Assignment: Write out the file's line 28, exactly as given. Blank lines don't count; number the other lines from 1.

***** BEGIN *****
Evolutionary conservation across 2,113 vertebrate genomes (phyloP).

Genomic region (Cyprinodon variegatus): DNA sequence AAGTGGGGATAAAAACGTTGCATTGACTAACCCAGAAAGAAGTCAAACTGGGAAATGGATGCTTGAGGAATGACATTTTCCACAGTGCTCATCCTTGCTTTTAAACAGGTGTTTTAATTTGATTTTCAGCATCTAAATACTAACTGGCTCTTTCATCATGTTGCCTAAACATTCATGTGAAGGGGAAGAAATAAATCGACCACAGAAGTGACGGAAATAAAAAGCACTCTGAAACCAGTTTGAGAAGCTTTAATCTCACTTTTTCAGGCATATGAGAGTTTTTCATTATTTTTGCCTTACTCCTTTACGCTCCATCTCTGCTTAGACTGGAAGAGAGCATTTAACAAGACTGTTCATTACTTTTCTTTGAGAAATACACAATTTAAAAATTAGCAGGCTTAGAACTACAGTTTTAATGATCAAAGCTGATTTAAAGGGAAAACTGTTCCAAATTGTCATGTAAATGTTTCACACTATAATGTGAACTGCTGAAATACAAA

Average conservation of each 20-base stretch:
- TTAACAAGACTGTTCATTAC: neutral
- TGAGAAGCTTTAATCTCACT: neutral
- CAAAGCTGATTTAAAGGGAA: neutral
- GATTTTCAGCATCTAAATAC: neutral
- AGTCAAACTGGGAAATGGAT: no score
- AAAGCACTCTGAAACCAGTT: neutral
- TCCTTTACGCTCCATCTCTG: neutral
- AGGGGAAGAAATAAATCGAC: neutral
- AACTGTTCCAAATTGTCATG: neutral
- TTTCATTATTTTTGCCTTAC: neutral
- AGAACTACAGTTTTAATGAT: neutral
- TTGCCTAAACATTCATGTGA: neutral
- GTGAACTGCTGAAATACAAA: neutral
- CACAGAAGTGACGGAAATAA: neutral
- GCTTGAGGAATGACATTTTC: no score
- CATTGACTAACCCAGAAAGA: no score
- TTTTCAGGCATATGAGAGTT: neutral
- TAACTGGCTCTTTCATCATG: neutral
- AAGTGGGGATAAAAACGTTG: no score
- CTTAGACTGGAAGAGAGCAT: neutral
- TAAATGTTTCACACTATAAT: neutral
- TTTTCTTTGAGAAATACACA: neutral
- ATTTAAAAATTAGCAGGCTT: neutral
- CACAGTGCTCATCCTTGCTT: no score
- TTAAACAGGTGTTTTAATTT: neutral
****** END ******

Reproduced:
- TTAAACAGGTGTTTTAATTT: neutral